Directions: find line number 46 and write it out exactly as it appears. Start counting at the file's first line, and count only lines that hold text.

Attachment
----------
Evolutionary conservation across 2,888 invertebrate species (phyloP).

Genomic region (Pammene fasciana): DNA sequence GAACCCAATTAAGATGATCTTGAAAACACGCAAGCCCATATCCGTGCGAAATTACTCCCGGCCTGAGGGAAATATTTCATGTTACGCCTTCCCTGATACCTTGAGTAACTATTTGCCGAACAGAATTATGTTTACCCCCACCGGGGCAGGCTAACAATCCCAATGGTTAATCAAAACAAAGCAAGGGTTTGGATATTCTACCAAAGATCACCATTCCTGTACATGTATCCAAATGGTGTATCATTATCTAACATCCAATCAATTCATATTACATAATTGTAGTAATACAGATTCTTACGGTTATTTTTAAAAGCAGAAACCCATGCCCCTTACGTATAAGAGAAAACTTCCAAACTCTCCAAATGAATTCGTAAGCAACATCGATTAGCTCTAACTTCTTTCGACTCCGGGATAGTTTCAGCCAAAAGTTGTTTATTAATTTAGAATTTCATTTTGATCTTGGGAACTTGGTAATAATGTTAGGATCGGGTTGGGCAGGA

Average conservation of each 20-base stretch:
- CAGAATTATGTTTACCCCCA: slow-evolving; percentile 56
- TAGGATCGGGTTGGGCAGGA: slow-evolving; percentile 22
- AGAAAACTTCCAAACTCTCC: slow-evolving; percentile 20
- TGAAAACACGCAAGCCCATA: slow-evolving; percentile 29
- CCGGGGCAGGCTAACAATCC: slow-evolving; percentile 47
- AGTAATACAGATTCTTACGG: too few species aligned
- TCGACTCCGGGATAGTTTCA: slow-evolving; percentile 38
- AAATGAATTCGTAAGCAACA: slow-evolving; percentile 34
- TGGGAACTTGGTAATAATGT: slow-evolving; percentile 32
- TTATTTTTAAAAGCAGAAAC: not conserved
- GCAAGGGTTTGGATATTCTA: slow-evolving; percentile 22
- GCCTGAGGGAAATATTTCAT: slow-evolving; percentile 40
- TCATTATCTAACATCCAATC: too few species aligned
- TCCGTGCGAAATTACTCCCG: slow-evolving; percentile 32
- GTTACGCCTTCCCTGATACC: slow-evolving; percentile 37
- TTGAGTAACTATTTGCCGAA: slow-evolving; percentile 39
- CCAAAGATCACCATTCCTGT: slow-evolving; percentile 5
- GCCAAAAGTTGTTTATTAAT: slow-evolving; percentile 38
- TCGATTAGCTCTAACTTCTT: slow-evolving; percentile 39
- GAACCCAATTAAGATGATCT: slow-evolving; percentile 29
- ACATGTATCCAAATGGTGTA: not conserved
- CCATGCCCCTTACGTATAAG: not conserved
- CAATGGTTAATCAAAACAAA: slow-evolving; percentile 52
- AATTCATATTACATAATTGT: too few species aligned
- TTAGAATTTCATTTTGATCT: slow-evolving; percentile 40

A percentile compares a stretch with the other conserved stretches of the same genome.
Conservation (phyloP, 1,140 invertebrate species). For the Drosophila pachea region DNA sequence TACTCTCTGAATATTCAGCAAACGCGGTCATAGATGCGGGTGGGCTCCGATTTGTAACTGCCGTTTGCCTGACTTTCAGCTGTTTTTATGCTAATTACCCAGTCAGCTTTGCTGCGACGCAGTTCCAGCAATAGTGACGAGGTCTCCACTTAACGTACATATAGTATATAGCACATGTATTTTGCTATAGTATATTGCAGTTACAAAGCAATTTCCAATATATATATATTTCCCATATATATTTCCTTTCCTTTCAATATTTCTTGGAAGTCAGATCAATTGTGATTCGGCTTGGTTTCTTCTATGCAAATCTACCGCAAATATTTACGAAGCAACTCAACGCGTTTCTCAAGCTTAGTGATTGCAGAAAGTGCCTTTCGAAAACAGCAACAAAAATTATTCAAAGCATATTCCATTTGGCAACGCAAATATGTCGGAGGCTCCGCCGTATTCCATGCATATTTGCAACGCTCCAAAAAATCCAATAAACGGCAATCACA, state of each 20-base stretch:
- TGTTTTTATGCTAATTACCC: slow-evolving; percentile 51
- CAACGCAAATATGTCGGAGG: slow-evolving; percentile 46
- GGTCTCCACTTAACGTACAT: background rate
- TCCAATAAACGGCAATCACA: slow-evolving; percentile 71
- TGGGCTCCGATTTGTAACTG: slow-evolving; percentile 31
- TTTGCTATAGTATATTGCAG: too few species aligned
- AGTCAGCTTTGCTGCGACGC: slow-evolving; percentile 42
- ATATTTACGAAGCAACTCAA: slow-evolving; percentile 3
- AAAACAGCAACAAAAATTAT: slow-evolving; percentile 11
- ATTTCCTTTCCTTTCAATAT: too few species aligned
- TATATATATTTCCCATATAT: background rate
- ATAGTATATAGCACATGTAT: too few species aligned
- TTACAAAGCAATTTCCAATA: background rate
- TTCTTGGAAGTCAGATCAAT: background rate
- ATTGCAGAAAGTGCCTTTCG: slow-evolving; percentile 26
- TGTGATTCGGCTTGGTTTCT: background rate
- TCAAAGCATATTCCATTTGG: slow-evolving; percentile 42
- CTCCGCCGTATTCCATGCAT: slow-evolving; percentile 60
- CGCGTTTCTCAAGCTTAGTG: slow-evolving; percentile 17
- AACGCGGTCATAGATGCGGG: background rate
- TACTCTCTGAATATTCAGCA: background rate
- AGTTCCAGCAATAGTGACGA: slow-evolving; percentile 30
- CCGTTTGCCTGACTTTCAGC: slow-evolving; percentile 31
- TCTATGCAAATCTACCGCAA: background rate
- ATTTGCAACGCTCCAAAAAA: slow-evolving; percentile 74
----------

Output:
- TGTGATTCGGCTTGGTTTCT: background rate